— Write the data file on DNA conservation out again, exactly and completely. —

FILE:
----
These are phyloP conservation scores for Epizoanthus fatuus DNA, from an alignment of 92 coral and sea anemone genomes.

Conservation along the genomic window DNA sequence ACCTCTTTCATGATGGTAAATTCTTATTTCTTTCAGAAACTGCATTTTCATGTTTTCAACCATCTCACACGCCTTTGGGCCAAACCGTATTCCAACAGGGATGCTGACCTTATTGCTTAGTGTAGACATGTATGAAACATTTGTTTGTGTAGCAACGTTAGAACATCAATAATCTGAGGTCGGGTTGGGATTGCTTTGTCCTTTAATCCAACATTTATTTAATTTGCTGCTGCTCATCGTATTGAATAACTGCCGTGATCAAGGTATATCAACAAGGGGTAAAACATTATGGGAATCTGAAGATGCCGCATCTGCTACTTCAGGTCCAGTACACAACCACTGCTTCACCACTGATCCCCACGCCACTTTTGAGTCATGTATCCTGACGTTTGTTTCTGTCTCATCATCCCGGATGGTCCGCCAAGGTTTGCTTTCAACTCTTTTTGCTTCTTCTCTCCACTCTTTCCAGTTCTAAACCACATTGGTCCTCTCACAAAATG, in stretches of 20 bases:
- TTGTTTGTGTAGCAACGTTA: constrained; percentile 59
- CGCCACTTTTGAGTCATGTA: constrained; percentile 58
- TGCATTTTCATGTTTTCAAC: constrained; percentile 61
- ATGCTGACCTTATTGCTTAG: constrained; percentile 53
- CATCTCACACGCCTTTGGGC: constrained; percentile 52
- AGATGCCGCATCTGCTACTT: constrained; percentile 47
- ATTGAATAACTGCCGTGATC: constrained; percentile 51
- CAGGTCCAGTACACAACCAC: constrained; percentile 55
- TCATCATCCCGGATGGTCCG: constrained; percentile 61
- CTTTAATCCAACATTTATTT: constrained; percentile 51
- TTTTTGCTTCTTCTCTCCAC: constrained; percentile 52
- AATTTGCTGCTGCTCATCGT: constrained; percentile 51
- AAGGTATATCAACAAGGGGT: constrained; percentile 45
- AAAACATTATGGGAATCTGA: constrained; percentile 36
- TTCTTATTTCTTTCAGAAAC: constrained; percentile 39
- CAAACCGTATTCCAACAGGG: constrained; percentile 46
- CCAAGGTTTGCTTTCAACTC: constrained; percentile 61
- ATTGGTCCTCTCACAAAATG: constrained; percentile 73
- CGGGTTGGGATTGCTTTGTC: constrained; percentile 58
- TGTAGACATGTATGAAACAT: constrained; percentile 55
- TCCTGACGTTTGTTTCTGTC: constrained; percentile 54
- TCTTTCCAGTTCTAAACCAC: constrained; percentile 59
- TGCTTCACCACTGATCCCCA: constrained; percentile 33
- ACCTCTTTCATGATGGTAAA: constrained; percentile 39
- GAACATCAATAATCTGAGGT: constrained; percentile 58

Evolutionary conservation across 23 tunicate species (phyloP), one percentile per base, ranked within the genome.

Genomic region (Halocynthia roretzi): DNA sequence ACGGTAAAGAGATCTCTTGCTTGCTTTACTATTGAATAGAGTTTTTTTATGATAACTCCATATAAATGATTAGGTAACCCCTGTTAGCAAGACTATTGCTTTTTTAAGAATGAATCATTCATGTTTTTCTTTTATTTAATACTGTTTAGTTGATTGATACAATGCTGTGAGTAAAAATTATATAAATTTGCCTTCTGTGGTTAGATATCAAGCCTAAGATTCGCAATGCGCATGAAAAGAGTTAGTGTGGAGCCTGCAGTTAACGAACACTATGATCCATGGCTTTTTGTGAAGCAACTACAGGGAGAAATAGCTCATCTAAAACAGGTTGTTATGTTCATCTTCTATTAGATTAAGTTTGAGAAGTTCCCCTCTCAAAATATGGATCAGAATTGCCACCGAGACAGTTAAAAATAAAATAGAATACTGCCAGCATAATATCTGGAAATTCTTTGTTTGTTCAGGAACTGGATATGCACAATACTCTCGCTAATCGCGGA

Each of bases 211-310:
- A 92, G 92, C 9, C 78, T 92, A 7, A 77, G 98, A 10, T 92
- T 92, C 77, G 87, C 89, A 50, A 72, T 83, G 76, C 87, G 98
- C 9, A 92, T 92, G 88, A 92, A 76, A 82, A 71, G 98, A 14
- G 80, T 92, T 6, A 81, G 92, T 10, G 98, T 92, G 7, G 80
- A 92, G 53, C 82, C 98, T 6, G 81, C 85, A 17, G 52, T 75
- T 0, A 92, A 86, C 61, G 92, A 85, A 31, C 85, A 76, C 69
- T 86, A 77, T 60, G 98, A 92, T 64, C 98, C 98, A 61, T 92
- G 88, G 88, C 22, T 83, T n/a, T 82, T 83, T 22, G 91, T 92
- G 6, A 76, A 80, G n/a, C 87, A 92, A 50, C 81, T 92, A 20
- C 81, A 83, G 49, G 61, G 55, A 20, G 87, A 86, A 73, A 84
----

These are phyloP conservation scores for Epizoanthus fatuus DNA, from an alignment of 92 coral and sea anemone genomes.

Conservation along the genomic window DNA sequence ACCTCTTTCATGATGGTAAATTCTTATTTCTTTCAGAAACTGCATTTTCATGTTTTCAACCATCTCACACGCCTTTGGGCCAAACCGTATTCCAACAGGGATGCTGACCTTATTGCTTAGTGTAGACATGTATGAAACATTTGTTTGTGTAGCAACGTTAGAACATCAATAATCTGAGGTCGGGTTGGGATTGCTTTGTCCTTTAATCCAACATTTATTTAATTTGCTGCTGCTCATCGTATTGAATAACTGCCGTGATCAAGGTATATCAACAAGGGGTAAAACATTATGGGAATCTGAAGATGCCGCATCTGCTACTTCAGGTCCAGTACACAACCACTGCTTCACCACTGATCCCCACGCCACTTTTGAGTCATGTATCCTGACGTTTGTTTCTGTCTCATCATCCCGGATGGTCCGCCAAGGTTTGCTTTCAACTCTTTTTGCTTCTTCTCTCCACTCTTTCCAGTTCTAAACCACATTGGTCCTCTCACAAAATG, in stretches of 20 bases:
- TTGTTTGTGTAGCAACGTTA: constrained; percentile 59
- CGCCACTTTTGAGTCATGTA: constrained; percentile 58
- TGCATTTTCATGTTTTCAAC: constrained; percentile 61
- ATGCTGACCTTATTGCTTAG: constrained; percentile 53
- CATCTCACACGCCTTTGGGC: constrained; percentile 52
- AGATGCCGCATCTGCTACTT: constrained; percentile 47
- ATTGAATAACTGCCGTGATC: constrained; percentile 51
- CAGGTCCAGTACACAACCAC: constrained; percentile 55
- TCATCATCCCGGATGGTCCG: constrained; percentile 61
- CTTTAATCCAACATTTATTT: constrained; percentile 51
- TTTTTGCTTCTTCTCTCCAC: constrained; percentile 52
- AATTTGCTGCTGCTCATCGT: constrained; percentile 51
- AAGGTATATCAACAAGGGGT: constrained; percentile 45
- AAAACATTATGGGAATCTGA: constrained; percentile 36
- TTCTTATTTCTTTCAGAAAC: constrained; percentile 39
- CAAACCGTATTCCAACAGGG: constrained; percentile 46
- CCAAGGTTTGCTTTCAACTC: constrained; percentile 61
- ATTGGTCCTCTCACAAAATG: constrained; percentile 73
- CGGGTTGGGATTGCTTTGTC: constrained; percentile 58
- TGTAGACATGTATGAAACAT: constrained; percentile 55
- TCCTGACGTTTGTTTCTGTC: constrained; percentile 54
- TCTTTCCAGTTCTAAACCAC: constrained; percentile 59
- TGCTTCACCACTGATCCCCA: constrained; percentile 33
- ACCTCTTTCATGATGGTAAA: constrained; percentile 39
- GAACATCAATAATCTGAGGT: constrained; percentile 58

Evolutionary conservation across 23 tunicate species (phyloP), one percentile per base, ranked within the genome.

Genomic region (Halocynthia roretzi): DNA sequence ACGGTAAAGAGATCTCTTGCTTGCTTTACTATTGAATAGAGTTTTTTTATGATAACTCCATATAAATGATTAGGTAACCCCTGTTAGCAAGACTATTGCTTTTTTAAGAATGAATCATTCATGTTTTTCTTTTATTTAATACTGTTTAGTTGATTGATACAATGCTGTGAGTAAAAATTATATAAATTTGCCTTCTGTGGTTAGATATCAAGCCTAAGATTCGCAATGCGCATGAAAAGAGTTAGTGTGGAGCCTGCAGTTAACGAACACTATGATCCATGGCTTTTTGTGAAGCAACTACAGGGAGAAATAGCTCATCTAAAACAGGTTGTTATGTTCATCTTCTATTAGATTAAGTTTGAGAAGTTCCCCTCTCAAAATATGGATCAGAATTGCCACCGAGACAGTTAAAAATAAAATAGAATACTGCCAGCATAATATCTGGAAATTCTTTGTTTGTTCAGGAACTGGATATGCACAATACTCTCGCTAATCGCGGA

Each of bases 211-310:
- A 92, G 92, C 9, C 78, T 92, A 7, A 77, G 98, A 10, T 92
- T 92, C 77, G 87, C 89, A 50, A 72, T 83, G 76, C 87, G 98
- C 9, A 92, T 92, G 88, A 92, A 76, A 82, A 71, G 98, A 14
- G 80, T 92, T 6, A 81, G 92, T 10, G 98, T 92, G 7, G 80
- A 92, G 53, C 82, C 98, T 6, G 81, C 85, A 17, G 52, T 75
- T 0, A 92, A 86, C 61, G 92, A 85, A 31, C 85, A 76, C 69
- T 86, A 77, T 60, G 98, A 92, T 64, C 98, C 98, A 61, T 92
- G 88, G 88, C 22, T 83, T n/a, T 82, T 83, T 22, G 91, T 92
- G 6, A 76, A 80, G n/a, C 87, A 92, A 50, C 81, T 92, A 20
- C 81, A 83, G 49, G 61, G 55, A 20, G 87, A 86, A 73, A 84